noun (in this case, PETN-2HT).

                  Mike
                • William Arnal
                  ... As well he might . . . ... I think these are actually two completely different words. There s 2HT (I like your transliteration style, so I ll adopt it
                  Message 8 of 10 , Aug 29, 2006
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                    Mike Grondin writes:

                    >(I think Simon is resting on his laurels :-)

                    As well he might . . .

                    >Some second thoughts on nhHt-tHytn
                    >(N2HT-THYTN): What confuses me about
                    >this is thinking of the 2HT part of it as meaning
                    >'mind'. Of course, that's one of the meanings
                    >of 2HT, but when 2HT occurs in N2HT-x
                    >(which it can do, with x = THYTN), I've only
                    >seen it translated as 'in/of/among you(pl)'. This
                    >seems to be a murky area, but among the
                    >N2HT's in Thomas (10 by my count, none with
                    >THYTN), almost none of them can be understood
                    >as 'in the mind of x'.

                    I think these are actually two completely different words. There's 2HT (I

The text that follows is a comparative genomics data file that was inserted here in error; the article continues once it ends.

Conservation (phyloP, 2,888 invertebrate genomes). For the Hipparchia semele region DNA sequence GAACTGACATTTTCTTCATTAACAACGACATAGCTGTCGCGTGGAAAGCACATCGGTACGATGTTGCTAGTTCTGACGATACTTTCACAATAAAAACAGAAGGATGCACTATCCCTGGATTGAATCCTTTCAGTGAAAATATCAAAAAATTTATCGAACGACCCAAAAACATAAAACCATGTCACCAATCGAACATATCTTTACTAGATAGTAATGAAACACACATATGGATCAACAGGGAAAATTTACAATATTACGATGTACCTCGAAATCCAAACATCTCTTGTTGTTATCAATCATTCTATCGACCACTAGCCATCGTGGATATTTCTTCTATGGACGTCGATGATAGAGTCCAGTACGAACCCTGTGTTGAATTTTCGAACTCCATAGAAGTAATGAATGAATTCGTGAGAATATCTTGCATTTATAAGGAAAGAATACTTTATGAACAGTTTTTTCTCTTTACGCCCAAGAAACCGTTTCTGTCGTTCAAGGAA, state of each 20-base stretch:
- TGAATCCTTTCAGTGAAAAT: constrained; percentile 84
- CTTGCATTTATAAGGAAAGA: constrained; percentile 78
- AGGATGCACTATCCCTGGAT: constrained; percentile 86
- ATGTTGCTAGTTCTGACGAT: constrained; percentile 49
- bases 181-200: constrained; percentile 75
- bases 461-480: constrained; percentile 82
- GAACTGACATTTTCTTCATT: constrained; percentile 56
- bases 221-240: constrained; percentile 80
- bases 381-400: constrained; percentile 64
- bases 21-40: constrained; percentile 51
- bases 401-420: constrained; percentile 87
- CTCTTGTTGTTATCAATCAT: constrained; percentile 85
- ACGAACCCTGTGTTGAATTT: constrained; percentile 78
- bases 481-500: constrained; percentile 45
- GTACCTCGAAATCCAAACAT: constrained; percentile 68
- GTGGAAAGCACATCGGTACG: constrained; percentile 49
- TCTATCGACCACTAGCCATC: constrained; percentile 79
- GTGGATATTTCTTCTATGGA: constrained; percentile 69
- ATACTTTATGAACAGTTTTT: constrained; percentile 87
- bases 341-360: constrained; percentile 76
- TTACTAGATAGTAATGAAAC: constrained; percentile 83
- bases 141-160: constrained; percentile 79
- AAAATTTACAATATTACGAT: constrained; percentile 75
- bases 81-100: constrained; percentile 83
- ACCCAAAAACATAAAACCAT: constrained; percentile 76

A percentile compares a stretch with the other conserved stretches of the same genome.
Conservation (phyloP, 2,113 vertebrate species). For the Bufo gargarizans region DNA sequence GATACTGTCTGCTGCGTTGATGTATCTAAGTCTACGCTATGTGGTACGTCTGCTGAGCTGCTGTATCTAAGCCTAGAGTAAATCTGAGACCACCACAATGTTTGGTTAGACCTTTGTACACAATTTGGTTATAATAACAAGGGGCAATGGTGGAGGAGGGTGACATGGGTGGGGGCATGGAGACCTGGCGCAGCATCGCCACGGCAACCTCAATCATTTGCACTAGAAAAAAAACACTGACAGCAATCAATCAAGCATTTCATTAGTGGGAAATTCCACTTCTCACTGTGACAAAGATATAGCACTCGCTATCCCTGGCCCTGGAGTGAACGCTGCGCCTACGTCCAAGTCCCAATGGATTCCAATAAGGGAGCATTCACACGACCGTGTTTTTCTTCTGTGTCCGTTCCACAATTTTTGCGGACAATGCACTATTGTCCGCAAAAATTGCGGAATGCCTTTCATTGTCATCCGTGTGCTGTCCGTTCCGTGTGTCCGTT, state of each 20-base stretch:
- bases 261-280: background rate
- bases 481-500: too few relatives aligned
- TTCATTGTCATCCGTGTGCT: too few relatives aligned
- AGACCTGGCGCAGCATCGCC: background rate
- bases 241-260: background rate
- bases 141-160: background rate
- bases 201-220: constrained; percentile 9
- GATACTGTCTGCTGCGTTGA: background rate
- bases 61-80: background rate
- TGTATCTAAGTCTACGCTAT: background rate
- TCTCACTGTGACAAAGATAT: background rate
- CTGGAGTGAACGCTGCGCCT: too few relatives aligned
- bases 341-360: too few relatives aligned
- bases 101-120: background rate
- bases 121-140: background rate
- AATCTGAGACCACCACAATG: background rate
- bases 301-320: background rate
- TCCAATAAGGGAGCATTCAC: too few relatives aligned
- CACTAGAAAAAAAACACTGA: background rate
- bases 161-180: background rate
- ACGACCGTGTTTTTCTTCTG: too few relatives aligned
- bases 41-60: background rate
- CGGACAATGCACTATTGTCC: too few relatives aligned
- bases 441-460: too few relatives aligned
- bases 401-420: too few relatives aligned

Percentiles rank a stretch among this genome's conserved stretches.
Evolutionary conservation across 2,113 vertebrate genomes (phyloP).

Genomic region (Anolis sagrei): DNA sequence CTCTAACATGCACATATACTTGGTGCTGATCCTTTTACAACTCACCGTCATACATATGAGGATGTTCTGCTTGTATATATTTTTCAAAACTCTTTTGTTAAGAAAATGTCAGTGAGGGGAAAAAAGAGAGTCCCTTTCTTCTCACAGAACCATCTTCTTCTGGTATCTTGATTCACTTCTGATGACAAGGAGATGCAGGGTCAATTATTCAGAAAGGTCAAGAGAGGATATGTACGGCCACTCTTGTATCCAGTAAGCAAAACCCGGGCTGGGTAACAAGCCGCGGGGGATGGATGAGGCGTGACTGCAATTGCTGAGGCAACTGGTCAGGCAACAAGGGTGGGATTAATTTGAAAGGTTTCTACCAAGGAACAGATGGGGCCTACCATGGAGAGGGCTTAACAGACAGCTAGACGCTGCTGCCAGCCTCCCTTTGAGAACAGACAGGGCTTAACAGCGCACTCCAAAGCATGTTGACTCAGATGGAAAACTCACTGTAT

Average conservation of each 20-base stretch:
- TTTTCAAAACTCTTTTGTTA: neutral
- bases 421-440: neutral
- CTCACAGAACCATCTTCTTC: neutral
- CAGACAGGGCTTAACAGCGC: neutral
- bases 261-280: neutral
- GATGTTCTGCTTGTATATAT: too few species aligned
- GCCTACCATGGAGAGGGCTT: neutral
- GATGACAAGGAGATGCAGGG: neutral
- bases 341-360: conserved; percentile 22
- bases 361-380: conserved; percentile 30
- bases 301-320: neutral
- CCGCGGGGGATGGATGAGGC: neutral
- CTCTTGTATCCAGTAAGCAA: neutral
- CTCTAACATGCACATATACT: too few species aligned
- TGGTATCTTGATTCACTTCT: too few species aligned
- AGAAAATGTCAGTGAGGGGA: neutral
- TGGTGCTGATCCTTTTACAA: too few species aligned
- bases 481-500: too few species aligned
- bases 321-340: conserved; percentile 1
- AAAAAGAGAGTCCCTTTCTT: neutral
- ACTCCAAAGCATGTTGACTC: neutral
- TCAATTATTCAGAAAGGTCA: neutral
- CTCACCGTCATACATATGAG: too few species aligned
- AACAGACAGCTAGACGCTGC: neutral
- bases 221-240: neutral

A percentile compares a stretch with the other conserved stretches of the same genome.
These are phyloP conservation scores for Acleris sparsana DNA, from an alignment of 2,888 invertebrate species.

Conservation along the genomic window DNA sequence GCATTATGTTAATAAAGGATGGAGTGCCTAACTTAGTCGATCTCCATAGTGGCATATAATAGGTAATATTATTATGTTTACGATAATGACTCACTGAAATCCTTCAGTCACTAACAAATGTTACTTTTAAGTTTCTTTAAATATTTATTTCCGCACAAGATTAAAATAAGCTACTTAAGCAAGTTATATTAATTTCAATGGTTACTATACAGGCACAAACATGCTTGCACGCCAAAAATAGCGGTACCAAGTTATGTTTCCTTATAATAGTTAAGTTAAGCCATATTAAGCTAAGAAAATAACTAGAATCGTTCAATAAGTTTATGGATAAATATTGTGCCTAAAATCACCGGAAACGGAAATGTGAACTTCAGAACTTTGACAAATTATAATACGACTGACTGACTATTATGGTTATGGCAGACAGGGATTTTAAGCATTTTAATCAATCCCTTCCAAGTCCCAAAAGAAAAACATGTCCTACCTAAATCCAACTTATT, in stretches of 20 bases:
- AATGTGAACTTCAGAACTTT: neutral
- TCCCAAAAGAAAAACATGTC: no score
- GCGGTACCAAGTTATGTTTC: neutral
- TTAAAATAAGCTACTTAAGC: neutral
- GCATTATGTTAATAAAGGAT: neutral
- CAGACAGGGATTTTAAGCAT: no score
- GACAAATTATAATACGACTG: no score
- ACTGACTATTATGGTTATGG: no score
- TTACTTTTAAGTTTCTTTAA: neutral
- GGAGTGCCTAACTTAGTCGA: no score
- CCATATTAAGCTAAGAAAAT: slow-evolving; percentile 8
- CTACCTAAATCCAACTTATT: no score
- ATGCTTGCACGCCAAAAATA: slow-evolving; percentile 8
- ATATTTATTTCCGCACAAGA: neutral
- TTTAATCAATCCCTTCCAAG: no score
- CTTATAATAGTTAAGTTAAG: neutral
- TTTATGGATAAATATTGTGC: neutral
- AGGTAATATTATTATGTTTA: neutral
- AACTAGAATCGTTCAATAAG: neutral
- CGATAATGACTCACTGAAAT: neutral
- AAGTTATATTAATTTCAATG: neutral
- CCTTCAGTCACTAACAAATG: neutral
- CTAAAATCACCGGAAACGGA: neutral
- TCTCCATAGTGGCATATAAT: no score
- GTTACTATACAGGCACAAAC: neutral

like your transliteration style, so I'll adopt it here) meaning "mind," with
                    prepronominal form 2TH=, and which can in some idioms indicate possession by
                    suffixation (this is an older form of the Egyptian possessive pronoun, and
                    persists with some old words for body-parts, especially in prepositional
                    compounds), but which normally constructs possession in the usual way
                    (PA2HT, etc.). Then there's 2H, meaning belly or womb, with the
                    prepronominal form 2HT=. A suffixial form of the latter is the basis for the
                    preposition 2N, the prepronominal or presuffixial form of which is N2HT=;
                    e.g., N2HTC, "in her," lit. "in her belly." Again, this formulation is based